And note the crank's rubber cap. It's identical to the one used for the dump truck, which is also a first generation vehicle.


End of an era

The second eBay offering I passed on because, well, I don't buy broken toys. These trucks had plastic cabs, as well as metal parts from the earlier Shioji vehicles.

Around 1963 U.S. child safety regulations came into effect, addressing things like sharp edges on metal parts. That, plus the lower cost of injection-molded plastic spelled the end of the tinplate era. Plastic toys quickly became the norm. Which is what makes these examples so interesting -- they're a transition from metal to plastic.

In these models, Shioji replaced the stamped metal cab and frame with plastic one. Although the cab shape is different, it's made to fit the same metal parts of the old Shioji trucks.


The injection-mold cabs are new, but the metal bodies aren't.


The grille is identical, as are the tanker and covered flatbed bodies. I'm sure the next generation of these trucks (if there was one) were entirely made of plastic. The tanker was a third generation vehicle, probably the last before the transition. The covered flatbed was earlier.

Was Shioji trying to use up pieces of existing stock? It's possible.

And there's one more thing: note the opening in the chassis just behind the cab. That's where the crank's located on the metal dump truck.

The square notch behind the cab may have been necessary for
dump truck version.


The metal chassis is completely redesigned. It uses far less metal under the
cab than the original version. The tab only extends far enough to
go completely under the notch in the chassis.
The metal chassis holding the friction drive is much shorter than the original version. Yet it extends over that notch, probably to secure the crank mechanism.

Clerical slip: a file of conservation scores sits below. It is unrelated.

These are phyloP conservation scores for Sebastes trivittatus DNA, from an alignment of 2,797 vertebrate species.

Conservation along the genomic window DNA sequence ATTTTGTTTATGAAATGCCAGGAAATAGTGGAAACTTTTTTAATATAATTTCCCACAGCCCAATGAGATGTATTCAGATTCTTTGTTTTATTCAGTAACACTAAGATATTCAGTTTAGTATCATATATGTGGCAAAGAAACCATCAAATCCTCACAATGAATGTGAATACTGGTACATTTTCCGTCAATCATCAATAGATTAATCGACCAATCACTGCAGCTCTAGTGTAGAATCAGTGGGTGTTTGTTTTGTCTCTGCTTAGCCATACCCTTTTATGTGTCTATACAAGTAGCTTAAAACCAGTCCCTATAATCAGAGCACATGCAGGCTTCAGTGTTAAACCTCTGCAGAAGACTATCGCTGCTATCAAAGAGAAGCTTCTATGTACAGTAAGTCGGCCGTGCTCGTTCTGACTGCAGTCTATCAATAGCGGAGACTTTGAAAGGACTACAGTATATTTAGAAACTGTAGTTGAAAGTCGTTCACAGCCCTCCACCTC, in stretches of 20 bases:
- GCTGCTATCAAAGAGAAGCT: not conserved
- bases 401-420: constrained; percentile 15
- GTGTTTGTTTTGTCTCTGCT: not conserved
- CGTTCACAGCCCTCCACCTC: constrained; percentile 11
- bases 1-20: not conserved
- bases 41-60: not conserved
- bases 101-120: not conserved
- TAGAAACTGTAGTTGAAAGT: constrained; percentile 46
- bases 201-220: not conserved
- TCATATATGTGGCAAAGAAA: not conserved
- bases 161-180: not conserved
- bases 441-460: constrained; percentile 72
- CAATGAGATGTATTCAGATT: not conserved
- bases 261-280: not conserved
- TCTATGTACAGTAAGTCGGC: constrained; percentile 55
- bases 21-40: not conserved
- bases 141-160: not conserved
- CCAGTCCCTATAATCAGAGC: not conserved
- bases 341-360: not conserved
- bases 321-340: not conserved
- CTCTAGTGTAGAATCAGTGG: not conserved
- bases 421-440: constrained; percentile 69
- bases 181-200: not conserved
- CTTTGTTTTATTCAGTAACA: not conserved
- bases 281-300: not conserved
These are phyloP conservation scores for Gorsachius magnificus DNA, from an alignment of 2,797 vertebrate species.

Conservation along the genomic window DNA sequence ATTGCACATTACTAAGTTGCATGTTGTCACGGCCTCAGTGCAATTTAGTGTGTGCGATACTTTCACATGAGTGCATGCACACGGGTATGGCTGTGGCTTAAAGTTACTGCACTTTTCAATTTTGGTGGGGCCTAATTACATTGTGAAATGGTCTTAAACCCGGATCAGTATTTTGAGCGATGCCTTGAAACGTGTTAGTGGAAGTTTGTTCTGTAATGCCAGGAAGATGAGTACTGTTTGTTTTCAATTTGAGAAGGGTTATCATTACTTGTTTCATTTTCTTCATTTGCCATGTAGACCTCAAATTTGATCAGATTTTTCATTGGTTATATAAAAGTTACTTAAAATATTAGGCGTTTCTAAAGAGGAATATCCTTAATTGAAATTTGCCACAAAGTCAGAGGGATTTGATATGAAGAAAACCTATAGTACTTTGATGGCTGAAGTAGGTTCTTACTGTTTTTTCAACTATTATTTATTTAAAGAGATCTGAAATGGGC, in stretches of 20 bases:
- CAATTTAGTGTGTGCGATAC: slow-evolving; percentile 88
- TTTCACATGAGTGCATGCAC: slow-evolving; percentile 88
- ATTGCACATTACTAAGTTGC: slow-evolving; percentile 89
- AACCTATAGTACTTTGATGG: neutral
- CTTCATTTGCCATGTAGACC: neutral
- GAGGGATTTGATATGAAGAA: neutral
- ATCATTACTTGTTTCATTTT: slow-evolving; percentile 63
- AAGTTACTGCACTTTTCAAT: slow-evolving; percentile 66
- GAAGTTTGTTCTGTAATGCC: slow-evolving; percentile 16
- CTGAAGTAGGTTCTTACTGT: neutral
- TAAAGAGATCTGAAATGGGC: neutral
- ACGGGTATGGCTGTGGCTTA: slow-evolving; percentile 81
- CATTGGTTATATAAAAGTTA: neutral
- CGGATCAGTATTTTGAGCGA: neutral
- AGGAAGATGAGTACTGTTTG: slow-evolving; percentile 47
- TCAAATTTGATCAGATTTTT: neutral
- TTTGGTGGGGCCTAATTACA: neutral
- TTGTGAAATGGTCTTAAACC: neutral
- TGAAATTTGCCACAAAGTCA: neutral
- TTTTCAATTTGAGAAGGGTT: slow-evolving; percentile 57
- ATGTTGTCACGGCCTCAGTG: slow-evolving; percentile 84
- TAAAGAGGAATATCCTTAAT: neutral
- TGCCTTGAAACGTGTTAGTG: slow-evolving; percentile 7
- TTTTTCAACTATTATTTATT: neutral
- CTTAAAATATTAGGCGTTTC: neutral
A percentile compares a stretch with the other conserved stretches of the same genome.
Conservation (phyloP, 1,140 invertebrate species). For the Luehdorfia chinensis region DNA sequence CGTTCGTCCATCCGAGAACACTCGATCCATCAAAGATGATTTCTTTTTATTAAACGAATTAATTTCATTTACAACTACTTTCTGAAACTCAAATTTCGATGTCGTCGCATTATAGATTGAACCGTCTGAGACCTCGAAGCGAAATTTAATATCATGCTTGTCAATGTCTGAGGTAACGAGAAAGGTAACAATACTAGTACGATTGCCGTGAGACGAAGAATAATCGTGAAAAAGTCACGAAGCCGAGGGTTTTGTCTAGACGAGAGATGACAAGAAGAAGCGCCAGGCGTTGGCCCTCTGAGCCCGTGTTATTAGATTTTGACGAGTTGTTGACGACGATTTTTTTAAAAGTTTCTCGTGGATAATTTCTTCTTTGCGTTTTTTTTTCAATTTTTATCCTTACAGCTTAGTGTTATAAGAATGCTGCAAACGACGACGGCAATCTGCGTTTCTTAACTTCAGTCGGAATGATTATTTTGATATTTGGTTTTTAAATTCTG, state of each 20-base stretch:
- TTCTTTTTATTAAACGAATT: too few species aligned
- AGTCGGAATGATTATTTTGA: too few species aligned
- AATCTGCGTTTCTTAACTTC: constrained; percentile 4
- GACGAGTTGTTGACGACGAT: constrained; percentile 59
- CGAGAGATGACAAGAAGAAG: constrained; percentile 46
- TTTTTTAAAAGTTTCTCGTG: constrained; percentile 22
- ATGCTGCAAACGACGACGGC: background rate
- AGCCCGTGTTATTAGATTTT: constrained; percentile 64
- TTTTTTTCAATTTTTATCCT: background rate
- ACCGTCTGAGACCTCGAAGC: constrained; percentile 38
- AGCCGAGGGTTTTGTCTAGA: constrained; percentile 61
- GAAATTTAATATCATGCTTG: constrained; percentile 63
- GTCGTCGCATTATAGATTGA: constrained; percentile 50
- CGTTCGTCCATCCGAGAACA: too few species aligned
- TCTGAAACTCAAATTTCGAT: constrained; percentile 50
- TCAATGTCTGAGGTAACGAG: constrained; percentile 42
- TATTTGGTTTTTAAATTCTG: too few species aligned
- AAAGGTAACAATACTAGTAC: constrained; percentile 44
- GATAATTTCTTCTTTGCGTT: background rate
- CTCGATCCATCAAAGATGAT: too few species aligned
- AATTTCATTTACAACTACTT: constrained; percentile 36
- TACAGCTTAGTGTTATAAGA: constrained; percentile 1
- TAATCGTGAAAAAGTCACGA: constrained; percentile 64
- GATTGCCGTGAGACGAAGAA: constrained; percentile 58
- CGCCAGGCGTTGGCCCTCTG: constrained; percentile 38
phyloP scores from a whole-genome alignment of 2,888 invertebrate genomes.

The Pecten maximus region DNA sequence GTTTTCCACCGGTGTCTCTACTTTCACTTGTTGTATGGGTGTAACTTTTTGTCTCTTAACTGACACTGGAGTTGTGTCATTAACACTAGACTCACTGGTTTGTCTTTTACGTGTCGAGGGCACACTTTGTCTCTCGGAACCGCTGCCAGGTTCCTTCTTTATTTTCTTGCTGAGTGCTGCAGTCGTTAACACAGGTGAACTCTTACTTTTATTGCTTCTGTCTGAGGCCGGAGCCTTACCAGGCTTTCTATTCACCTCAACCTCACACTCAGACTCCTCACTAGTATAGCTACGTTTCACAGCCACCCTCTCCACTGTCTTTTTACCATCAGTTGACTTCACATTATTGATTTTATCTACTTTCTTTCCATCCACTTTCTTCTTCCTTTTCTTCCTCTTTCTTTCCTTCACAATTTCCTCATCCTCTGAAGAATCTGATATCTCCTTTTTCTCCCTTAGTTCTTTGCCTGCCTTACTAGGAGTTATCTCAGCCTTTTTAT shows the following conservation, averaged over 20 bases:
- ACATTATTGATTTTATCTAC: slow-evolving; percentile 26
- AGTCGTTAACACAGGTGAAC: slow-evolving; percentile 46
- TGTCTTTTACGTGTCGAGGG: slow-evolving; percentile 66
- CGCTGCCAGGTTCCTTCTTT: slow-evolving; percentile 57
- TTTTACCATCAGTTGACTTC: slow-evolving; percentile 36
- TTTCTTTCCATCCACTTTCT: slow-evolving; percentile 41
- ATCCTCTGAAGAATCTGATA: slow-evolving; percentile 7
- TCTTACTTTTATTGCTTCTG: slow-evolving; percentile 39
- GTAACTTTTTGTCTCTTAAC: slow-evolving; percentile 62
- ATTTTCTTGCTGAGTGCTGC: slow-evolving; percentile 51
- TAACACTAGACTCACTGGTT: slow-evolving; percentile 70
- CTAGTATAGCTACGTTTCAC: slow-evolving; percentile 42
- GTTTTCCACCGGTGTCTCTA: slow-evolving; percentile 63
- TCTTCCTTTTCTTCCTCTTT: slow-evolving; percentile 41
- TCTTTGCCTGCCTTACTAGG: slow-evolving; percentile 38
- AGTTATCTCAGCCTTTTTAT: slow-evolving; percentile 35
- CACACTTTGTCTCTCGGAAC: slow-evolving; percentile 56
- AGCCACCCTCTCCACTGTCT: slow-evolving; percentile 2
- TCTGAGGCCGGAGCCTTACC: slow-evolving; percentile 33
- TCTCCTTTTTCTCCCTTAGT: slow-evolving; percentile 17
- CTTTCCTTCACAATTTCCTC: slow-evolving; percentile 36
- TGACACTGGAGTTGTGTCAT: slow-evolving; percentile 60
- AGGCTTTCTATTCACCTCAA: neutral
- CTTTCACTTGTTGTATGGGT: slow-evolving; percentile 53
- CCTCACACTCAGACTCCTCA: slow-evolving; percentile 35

I think this plastic chassis was designed to be all-purpose. And that suggests there might be a dump truck version of this plastic/metal hybrid. I wonder if the express and cattle truck bodies were also recycled?


Monday, August 14, 2017

Diabelli Project 160 - Woodwind Quintet

The Diabelli Project is about offering my weekly flash-composition sketches freely to all. Like Antonio Diabelli's theme, these sketches aren't great music. But perhaps (as in Diabelli's case) there's a Beethoven out there who can do great things with them.

Did I mention I'm working on a woodwind quintet -- and not just for this series? This is the fifth quintet sketch that popped out of my head for the Diabelli Project. Clearly, my subconscious is telling me something. I'll share the composition process once it starts moving along.

This particular sketch came from one simple concept: everybody doesn't have to play all the time. So I have two duos, with the clarinet coming in with what would be (if time hadn't run out) a lyrical solo.




As always, you can use any or all of the posted Diabelli Project sketches as you wish for free. Just be sure to share the results. I'm always curious to see what direction someone else can take this material.